Gravity In The Mind Of God

Gravity in the mind of god

“I have not as yet been able to deduce from phenomena the reason for these properties of gravity, and I do not feign hypotheses. For whatever is not deduced from the phenomena must be called a hypothesis; and hypotheses, whether metaphysical or physical, or based on occult qualities, or mechanical, have no place in experimental philosophy. In this experimental philosophy, propositions are deduced from the phenomena and are made general by induction. The impenetrability, mobility, and impetus of bodies and the laws of motion and law of gravity have been found by this method. And it is enough that gravity should really exist and should act according to the laws that we have set forth and should suffice for all the motions of the heavenly bodies and of our sea.”

— Sir Isaac Newton, Principia

Newton told us how gravity worked mathematically, but he could not tell us what it is or by what mechanism it operated.

“It is enough that gravity should exist and act according to laws,” he wrote.

He could not explain how one heavenly body could be affected by and affect other bodies, yet he did have a way to explain the observations of their motions that worked quite well.

Until Einstein’s proposals, there was no better way to explain the action of gravity than just to say “there it is, and here’s the math that proves it.”  Even Einstein was bothered, however, by what he called “spooky action at a distance.”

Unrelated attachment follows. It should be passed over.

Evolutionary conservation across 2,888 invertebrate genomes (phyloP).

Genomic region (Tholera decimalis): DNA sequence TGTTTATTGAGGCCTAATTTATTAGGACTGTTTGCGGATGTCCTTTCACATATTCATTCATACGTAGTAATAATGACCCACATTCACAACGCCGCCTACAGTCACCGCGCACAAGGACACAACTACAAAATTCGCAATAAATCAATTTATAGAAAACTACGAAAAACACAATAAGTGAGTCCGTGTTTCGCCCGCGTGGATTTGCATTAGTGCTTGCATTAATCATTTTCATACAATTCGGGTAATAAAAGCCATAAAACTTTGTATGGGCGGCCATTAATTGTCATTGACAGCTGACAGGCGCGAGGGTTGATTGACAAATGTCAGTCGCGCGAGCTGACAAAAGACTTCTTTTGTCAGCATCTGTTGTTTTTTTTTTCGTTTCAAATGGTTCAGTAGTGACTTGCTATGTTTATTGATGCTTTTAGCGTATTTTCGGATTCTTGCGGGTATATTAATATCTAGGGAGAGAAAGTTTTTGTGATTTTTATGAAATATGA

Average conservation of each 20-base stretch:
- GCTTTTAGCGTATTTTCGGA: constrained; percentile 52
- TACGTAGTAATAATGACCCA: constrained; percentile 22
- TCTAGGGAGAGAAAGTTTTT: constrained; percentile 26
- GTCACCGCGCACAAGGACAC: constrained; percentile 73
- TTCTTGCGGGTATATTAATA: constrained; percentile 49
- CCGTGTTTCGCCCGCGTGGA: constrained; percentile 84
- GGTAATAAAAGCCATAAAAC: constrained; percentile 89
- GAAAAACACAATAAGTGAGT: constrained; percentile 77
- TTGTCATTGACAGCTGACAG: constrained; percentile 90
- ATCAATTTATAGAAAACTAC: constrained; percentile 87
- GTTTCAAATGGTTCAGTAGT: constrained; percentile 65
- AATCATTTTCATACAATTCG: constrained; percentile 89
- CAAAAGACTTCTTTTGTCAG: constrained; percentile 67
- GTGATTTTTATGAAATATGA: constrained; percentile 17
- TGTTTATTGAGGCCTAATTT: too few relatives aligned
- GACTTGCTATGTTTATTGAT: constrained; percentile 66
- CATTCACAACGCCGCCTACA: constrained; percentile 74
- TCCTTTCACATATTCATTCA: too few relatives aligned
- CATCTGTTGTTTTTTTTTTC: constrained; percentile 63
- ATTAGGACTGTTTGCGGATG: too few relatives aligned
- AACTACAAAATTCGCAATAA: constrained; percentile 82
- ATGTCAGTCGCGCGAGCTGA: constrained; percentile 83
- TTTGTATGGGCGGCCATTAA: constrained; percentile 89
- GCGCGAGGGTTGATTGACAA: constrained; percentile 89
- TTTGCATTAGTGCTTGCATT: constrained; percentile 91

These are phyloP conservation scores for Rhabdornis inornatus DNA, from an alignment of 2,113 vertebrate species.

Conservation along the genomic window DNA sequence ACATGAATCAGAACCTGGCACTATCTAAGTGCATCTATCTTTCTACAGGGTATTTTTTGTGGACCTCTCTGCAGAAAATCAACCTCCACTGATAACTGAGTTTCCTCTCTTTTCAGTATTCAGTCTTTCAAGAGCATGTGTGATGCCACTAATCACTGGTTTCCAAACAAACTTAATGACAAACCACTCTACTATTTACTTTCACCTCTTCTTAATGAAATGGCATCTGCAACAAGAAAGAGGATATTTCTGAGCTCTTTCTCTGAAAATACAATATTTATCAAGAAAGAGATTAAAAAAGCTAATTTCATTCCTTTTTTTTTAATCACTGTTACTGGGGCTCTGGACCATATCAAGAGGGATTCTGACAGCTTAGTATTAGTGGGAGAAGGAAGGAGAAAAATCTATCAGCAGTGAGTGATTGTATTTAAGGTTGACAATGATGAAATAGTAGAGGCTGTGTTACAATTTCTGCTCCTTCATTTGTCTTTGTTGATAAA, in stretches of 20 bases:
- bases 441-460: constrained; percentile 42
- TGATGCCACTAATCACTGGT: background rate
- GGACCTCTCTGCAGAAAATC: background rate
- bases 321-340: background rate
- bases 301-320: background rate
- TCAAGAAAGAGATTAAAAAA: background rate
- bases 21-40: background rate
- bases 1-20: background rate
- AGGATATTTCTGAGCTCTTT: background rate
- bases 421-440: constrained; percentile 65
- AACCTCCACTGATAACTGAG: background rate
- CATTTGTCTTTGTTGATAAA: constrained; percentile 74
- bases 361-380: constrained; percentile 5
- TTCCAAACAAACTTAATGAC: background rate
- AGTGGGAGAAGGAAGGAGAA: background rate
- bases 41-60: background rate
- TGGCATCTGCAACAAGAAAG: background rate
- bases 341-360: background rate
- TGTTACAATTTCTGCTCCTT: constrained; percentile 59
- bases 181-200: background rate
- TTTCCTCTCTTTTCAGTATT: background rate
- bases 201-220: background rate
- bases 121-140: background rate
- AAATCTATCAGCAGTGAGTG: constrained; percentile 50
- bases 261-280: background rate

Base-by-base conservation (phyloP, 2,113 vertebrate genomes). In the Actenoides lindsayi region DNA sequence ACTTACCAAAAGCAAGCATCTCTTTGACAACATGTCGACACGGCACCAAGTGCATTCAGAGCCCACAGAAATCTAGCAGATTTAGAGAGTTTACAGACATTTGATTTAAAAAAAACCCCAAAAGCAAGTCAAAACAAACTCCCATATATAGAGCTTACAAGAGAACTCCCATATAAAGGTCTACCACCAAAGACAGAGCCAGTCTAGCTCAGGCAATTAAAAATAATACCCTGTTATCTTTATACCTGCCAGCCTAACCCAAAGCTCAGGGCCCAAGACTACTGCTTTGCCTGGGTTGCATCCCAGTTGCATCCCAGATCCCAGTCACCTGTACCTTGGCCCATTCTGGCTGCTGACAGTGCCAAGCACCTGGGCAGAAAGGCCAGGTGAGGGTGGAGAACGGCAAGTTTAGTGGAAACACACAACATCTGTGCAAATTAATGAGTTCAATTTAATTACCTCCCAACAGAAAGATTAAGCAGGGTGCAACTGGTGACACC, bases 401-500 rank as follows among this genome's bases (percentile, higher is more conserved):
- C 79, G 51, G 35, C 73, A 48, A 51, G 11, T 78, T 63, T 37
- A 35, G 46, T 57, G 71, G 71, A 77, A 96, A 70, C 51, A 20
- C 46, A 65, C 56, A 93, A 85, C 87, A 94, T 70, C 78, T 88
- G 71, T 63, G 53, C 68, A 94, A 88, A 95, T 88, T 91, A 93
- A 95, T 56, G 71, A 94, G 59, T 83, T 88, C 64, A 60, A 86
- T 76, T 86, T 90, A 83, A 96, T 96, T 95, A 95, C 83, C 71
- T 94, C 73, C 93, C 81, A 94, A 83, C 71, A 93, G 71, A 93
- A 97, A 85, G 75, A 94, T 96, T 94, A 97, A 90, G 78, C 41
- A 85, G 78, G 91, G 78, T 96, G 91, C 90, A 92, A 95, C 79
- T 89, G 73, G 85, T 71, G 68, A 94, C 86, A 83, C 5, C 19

Gravity is considered the weakest force in Nature, yet it can result in some of the most powerful objects we know of, called black holes.

Physicists today are still searching for a unified theory of gravity.

 

GRAVITY IN THE MIND OF GOD

“Amusing,”

thinks God,

”that My weakest force

ironically becomes the strongest.

The meek shall inherit, over due course –

the last become first, the shortest, longest.

“So gravity, most obvious, shall be

the greatest ever unsolved mystery

which, though its effects everyone can see,

can’t be described satisfactorily –

a force that’s both uniform and mundane,

predictable yet able to allude

a simple explanation that sounds sane

of its ever attractive attitude.

“And action at a distance? Let men try

to come to terms with what they most deny.”

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